Dress of the Day: Queen Elizabeth I, the "Ditchley portrait". For many people, this is the primary mental picture of Queen Elizabeth I, one of the great leaders of all time. She understood the power of fashion to convey, well, power. Queen Elizabeth imported dresses, styles, and tailors from all over Europe, and throughout her reign the aristocracy followed the Queen's lead as the fashion became ever grander. This gown appears to be of jewel and pearl encrusted satin or taffeta, with elaborately jeweled headress, lace ruff and wing-like extension behind her head. Skirts were puffed to massive proportions using a hoop skirt called a Spanish farthingale, with a pad known as a bumroll fastened around the hips for extra volume. The full sleeves and floor-length cape reinforce the Queen's imposing stature. She carries gloves and fan. In addition to her red hair, Queen Elizabeth's slender, pale hands were considered her most attractive feature. Her delicate face and hands contrast with the heaviness of her garb.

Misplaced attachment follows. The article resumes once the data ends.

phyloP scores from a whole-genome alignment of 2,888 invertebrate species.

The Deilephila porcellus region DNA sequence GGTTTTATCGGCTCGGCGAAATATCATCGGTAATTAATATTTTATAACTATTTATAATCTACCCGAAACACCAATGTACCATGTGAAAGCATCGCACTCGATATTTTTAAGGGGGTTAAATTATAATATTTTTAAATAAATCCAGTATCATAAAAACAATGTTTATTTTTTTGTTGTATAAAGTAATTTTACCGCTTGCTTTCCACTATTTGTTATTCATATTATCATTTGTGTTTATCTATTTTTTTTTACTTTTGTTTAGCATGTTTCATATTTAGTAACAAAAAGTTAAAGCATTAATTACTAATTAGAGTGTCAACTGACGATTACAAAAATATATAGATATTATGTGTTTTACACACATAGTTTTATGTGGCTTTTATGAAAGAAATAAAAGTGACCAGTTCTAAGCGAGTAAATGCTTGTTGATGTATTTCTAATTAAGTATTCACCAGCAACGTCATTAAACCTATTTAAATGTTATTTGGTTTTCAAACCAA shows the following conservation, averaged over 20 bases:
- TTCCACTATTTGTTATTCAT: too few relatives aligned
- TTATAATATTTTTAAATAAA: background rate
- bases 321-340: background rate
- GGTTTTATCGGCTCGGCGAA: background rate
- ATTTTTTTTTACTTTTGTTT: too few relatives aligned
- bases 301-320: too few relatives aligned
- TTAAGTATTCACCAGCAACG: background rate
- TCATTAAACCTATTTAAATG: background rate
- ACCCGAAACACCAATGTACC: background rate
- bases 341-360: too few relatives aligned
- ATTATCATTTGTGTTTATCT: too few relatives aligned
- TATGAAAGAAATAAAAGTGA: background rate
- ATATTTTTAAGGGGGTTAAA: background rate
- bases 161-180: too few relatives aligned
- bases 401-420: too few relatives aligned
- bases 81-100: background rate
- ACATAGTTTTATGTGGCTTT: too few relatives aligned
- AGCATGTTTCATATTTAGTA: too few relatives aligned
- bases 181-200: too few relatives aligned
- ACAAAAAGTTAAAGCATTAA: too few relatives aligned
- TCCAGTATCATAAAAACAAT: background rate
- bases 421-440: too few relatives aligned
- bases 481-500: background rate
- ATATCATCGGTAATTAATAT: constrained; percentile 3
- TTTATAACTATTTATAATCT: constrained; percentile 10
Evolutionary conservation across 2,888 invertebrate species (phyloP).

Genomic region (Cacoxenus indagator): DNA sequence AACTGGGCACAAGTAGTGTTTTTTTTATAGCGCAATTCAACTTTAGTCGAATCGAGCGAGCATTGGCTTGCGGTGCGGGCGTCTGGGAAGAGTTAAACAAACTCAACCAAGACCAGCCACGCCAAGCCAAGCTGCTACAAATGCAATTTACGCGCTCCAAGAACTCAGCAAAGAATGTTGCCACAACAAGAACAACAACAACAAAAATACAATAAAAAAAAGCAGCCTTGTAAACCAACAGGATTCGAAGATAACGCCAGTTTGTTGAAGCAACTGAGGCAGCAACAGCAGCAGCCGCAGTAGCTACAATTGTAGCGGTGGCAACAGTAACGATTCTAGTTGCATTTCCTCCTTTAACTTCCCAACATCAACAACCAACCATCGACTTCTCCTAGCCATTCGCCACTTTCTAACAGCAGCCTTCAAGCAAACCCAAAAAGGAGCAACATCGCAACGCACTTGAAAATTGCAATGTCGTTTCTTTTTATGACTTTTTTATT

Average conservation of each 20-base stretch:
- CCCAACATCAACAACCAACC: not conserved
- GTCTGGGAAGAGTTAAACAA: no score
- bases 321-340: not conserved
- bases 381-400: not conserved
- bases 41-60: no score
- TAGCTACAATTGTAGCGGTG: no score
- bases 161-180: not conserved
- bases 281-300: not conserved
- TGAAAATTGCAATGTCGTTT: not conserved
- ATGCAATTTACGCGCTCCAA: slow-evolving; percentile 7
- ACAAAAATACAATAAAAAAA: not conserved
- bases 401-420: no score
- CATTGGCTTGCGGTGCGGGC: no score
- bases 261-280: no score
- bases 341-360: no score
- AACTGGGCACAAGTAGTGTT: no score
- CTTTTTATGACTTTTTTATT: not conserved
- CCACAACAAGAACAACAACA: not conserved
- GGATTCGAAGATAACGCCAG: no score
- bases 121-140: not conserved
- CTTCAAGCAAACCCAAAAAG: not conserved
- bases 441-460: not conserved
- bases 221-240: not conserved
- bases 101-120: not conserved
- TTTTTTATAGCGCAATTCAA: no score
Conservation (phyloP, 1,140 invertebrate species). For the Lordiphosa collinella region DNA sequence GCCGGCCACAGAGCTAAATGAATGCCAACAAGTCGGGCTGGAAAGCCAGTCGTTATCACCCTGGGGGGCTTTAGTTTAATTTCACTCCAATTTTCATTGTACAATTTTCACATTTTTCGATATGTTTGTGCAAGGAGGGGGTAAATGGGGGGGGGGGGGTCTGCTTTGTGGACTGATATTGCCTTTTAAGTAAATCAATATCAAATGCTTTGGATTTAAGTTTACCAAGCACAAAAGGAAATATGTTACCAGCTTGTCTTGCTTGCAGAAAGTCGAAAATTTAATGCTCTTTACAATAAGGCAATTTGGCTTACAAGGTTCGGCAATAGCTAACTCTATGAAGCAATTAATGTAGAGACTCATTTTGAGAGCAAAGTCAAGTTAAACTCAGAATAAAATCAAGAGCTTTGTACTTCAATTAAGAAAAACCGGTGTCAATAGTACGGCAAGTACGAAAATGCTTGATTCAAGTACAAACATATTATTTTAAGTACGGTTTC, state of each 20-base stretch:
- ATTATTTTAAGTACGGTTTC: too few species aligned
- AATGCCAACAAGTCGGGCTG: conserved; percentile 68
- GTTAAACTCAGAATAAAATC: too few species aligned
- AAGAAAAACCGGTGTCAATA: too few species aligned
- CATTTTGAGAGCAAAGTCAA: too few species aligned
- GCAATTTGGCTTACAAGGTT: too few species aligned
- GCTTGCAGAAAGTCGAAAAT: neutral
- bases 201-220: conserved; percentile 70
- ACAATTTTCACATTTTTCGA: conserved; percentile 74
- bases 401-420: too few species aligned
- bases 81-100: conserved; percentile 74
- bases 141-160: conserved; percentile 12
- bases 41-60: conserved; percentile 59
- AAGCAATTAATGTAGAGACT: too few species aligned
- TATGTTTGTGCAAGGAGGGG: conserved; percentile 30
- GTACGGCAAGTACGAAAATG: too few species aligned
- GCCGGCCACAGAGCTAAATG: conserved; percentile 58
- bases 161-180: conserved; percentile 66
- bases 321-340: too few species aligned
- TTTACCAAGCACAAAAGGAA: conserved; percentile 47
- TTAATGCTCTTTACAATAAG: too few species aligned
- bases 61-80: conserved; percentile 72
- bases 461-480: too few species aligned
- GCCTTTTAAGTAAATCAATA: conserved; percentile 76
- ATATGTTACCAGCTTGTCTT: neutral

This is an excerpt from Queen Elizabeth's wardrobe accounts.
1588 Wardrobe Warrant April 3, ER 30
Item for making of a payer of highe bodies & slevis of russett satten tyssued the slevis lyned with cloth of silver tyssued and drawinge oute the Jagges with lawne of our greate Guarderobe
This portrait is at the National Portrait Gallery, London. The meaning and iconography of the painting are very interesting.